PCC: Cement M&A to create monopoly


    The Philippine Competition Commission (PCC) said the proposed takeover by one of the country’s conglomerates of a cement manufacturer will give the merged body market control of cement in virtually all regions of the Philippines.

    The PCC in particular identified the following regions where concentrated market control on cement will take place if and San Miguel Corp. takes over Holcim Philippines Inc.: Northeast Luzon (Region II and the Cordillera Administrative Region), Northwest Luzon (Ilocos Norte, Ilocos Sur, La Union, and Pangasinan), Central Luzon (Region III), National Capital Region, Southern Luzon (Regions IV-A, IV-B, and V), Northern Mindanao (Regions IX, X, XIII, and the Autonomous Region of Muslim Mindanao), Southern Mindanao  (Compostela Valley, Davao del Norte, Davao del Sur, Davao Occidental, Davao Oriental, Davao City, South Cotabato, Cotabato, Sultan Kudarat, Sarangani, and General Santos City) With this, the

    PCC said it is now into the Phase 2 of its review of the acquisition of Holcim to see how substantial the concentration will be once the merger with San Miguel’s own cement business is approved, particularly in the markets of grey cement, clinker, ready-mix-concrete, and aggregates markets.

    “The commencement of Phase 2 review signifies that a more detailed analysis of the transaction is required using additional information from the parties and stakeholders,” the PCC said.

    “The second-level inquiry is set to determine if the merger of two of the biggest cement manufacturers in the country—SMC’s (San Miguel) cement-manufacturing subsidiaries and Holcim—will likely lead to a substantial lessening of competition in the relevant markets,” it added.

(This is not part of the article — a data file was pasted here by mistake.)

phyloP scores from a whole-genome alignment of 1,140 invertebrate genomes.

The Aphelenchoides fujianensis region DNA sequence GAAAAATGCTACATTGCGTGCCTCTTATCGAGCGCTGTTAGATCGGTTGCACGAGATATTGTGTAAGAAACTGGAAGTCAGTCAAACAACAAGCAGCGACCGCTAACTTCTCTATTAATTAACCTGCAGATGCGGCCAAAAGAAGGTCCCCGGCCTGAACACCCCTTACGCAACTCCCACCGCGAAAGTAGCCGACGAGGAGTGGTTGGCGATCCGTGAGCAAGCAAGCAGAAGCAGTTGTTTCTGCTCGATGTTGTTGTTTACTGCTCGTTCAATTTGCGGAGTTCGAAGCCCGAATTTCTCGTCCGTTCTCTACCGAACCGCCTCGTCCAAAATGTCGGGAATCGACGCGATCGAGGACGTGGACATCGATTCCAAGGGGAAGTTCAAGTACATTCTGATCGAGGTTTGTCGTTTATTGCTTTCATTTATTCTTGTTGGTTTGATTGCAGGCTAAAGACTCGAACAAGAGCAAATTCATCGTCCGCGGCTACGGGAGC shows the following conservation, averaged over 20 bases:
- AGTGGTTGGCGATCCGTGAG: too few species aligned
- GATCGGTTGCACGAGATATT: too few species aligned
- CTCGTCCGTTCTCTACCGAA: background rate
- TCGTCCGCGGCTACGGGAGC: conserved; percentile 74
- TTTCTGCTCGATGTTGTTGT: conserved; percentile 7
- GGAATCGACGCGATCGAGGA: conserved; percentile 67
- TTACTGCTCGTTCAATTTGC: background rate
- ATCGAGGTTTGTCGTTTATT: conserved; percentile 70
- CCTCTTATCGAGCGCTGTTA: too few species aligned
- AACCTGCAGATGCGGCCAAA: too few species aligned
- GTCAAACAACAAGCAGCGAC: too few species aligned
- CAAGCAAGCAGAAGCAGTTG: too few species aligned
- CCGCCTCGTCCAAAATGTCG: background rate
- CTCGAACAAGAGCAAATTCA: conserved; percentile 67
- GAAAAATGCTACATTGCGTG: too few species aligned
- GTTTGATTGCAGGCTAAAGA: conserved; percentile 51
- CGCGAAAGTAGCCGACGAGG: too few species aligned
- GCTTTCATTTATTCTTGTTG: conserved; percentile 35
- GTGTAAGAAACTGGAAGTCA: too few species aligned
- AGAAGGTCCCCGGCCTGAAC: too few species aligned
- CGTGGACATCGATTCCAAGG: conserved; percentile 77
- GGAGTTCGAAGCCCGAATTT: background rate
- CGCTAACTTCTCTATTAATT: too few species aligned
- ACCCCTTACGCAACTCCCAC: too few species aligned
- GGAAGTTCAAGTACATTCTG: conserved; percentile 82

San Miguel manufactures cement through Northern Cement Corp. and through a joint venture interest with Northern Cement and subsidiary Oro Cemento in two upcoming plants.

    The acquiring entity, First Stronghold Cement Industries Inc. is a wholly-owned subsidiary of San Miguel Equity Investments Inc., which in turn is a wholly-owned subsidiary of San Miguel.

    The PCC also noted San Miguel’s president, Ramon Ang, is also a majority owner and chairman of Eagle Cement. Ang has maintained that Eagle is independent of San Miguel’s cement business.

    The PCC said the phase two review will also assess whether or not there will be an increased likelihood of “cartel-like coordination among cement firms” operating in the identified geographic areas.

    “The PCC notes that cement is a commodity with low product differentiation where brands undergo the same quality standards. While the transaction is national in scope, the initial review shows that geographic markets by region affect retailers and consumers differently in terms of production, distribution and price,” it said.

    “The PCC acknowledges the importance of the cement industry and the role of market players in the government’s Build, Build, Build program.  As the country’s antitrust authority, the PCC reviews mergers to ensure transactions do not lead to substantial lessening of competition in the affected markets,” it added.